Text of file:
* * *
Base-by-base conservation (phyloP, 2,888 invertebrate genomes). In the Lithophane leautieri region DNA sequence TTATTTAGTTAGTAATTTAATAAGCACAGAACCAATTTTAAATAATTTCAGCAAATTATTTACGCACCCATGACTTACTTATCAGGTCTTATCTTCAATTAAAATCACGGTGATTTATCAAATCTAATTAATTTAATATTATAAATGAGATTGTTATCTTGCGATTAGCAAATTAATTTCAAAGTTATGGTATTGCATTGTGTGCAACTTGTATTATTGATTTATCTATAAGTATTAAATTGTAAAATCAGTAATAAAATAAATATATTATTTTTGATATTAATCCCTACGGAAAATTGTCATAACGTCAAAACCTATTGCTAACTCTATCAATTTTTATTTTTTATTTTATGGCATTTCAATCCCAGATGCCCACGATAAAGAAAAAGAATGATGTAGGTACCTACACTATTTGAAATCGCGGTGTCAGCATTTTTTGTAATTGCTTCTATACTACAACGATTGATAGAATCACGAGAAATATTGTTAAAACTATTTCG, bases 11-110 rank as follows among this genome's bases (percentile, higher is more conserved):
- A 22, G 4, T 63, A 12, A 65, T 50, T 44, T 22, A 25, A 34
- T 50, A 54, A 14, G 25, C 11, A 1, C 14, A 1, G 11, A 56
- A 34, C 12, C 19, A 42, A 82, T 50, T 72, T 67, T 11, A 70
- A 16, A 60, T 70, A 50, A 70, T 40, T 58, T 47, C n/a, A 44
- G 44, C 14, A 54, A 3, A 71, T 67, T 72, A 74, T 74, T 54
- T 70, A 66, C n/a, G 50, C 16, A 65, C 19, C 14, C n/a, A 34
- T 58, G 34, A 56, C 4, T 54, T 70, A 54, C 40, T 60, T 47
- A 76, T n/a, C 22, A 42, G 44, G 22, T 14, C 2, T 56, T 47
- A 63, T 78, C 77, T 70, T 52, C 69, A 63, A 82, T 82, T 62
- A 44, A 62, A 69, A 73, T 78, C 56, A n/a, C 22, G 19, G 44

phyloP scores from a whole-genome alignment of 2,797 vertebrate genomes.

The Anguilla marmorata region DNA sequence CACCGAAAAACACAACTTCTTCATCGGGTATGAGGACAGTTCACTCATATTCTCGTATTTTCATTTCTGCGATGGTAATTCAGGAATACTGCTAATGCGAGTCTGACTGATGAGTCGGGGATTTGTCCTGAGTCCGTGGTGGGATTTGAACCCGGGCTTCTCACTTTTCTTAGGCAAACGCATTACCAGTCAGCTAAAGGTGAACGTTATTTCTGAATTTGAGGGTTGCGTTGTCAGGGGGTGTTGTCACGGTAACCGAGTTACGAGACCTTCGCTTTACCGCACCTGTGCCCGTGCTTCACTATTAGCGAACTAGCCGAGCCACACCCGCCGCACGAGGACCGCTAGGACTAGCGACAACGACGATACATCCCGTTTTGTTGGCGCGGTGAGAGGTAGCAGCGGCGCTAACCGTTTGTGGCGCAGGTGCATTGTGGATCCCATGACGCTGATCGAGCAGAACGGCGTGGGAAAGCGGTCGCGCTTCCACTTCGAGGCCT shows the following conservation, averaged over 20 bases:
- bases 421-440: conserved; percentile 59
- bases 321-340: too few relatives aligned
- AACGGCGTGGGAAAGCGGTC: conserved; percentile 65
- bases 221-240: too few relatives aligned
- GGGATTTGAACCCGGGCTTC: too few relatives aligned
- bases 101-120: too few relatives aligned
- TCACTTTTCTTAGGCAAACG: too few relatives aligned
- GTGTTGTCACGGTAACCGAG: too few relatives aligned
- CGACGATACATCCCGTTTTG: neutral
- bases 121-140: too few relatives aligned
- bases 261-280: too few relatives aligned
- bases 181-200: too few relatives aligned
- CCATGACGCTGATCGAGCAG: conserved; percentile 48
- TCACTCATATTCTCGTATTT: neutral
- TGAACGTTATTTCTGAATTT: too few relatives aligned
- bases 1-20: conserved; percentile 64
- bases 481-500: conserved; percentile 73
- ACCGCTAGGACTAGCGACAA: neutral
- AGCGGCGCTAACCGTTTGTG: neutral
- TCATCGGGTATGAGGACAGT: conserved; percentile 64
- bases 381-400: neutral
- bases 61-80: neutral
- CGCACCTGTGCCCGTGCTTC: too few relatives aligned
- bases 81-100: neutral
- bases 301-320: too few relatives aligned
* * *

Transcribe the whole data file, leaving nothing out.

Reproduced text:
Base-by-base conservation (phyloP, 2,888 invertebrate genomes). In the Lithophane leautieri region DNA sequence TTATTTAGTTAGTAATTTAATAAGCACAGAACCAATTTTAAATAATTTCAGCAAATTATTTACGCACCCATGACTTACTTATCAGGTCTTATCTTCAATTAAAATCACGGTGATTTATCAAATCTAATTAATTTAATATTATAAATGAGATTGTTATCTTGCGATTAGCAAATTAATTTCAAAGTTATGGTATTGCATTGTGTGCAACTTGTATTATTGATTTATCTATAAGTATTAAATTGTAAAATCAGTAATAAAATAAATATATTATTTTTGATATTAATCCCTACGGAAAATTGTCATAACGTCAAAACCTATTGCTAACTCTATCAATTTTTATTTTTTATTTTATGGCATTTCAATCCCAGATGCCCACGATAAAGAAAAAGAATGATGTAGGTACCTACACTATTTGAAATCGCGGTGTCAGCATTTTTTGTAATTGCTTCTATACTACAACGATTGATAGAATCACGAGAAATATTGTTAAAACTATTTCG, bases 11-110 rank as follows among this genome's bases (percentile, higher is more conserved):
- A 22, G 4, T 63, A 12, A 65, T 50, T 44, T 22, A 25, A 34
- T 50, A 54, A 14, G 25, C 11, A 1, C 14, A 1, G 11, A 56
- A 34, C 12, C 19, A 42, A 82, T 50, T 72, T 67, T 11, A 70
- A 16, A 60, T 70, A 50, A 70, T 40, T 58, T 47, C n/a, A 44
- G 44, C 14, A 54, A 3, A 71, T 67, T 72, A 74, T 74, T 54
- T 70, A 66, C n/a, G 50, C 16, A 65, C 19, C 14, C n/a, A 34
- T 58, G 34, A 56, C 4, T 54, T 70, A 54, C 40, T 60, T 47
- A 76, T n/a, C 22, A 42, G 44, G 22, T 14, C 2, T 56, T 47
- A 63, T 78, C 77, T 70, T 52, C 69, A 63, A 82, T 82, T 62
- A 44, A 62, A 69, A 73, T 78, C 56, A n/a, C 22, G 19, G 44

phyloP scores from a whole-genome alignment of 2,797 vertebrate genomes.

The Anguilla marmorata region DNA sequence CACCGAAAAACACAACTTCTTCATCGGGTATGAGGACAGTTCACTCATATTCTCGTATTTTCATTTCTGCGATGGTAATTCAGGAATACTGCTAATGCGAGTCTGACTGATGAGTCGGGGATTTGTCCTGAGTCCGTGGTGGGATTTGAACCCGGGCTTCTCACTTTTCTTAGGCAAACGCATTACCAGTCAGCTAAAGGTGAACGTTATTTCTGAATTTGAGGGTTGCGTTGTCAGGGGGTGTTGTCACGGTAACCGAGTTACGAGACCTTCGCTTTACCGCACCTGTGCCCGTGCTTCACTATTAGCGAACTAGCCGAGCCACACCCGCCGCACGAGGACCGCTAGGACTAGCGACAACGACGATACATCCCGTTTTGTTGGCGCGGTGAGAGGTAGCAGCGGCGCTAACCGTTTGTGGCGCAGGTGCATTGTGGATCCCATGACGCTGATCGAGCAGAACGGCGTGGGAAAGCGGTCGCGCTTCCACTTCGAGGCCT shows the following conservation, averaged over 20 bases:
- bases 421-440: conserved; percentile 59
- bases 321-340: too few relatives aligned
- AACGGCGTGGGAAAGCGGTC: conserved; percentile 65
- bases 221-240: too few relatives aligned
- GGGATTTGAACCCGGGCTTC: too few relatives aligned
- bases 101-120: too few relatives aligned
- TCACTTTTCTTAGGCAAACG: too few relatives aligned
- GTGTTGTCACGGTAACCGAG: too few relatives aligned
- CGACGATACATCCCGTTTTG: neutral
- bases 121-140: too few relatives aligned
- bases 261-280: too few relatives aligned
- bases 181-200: too few relatives aligned
- CCATGACGCTGATCGAGCAG: conserved; percentile 48
- TCACTCATATTCTCGTATTT: neutral
- TGAACGTTATTTCTGAATTT: too few relatives aligned
- bases 1-20: conserved; percentile 64
- bases 481-500: conserved; percentile 73
- ACCGCTAGGACTAGCGACAA: neutral
- AGCGGCGCTAACCGTTTGTG: neutral
- TCATCGGGTATGAGGACAGT: conserved; percentile 64
- bases 381-400: neutral
- bases 61-80: neutral
- CGCACCTGTGCCCGTGCTTC: too few relatives aligned
- bases 81-100: neutral
- bases 301-320: too few relatives aligned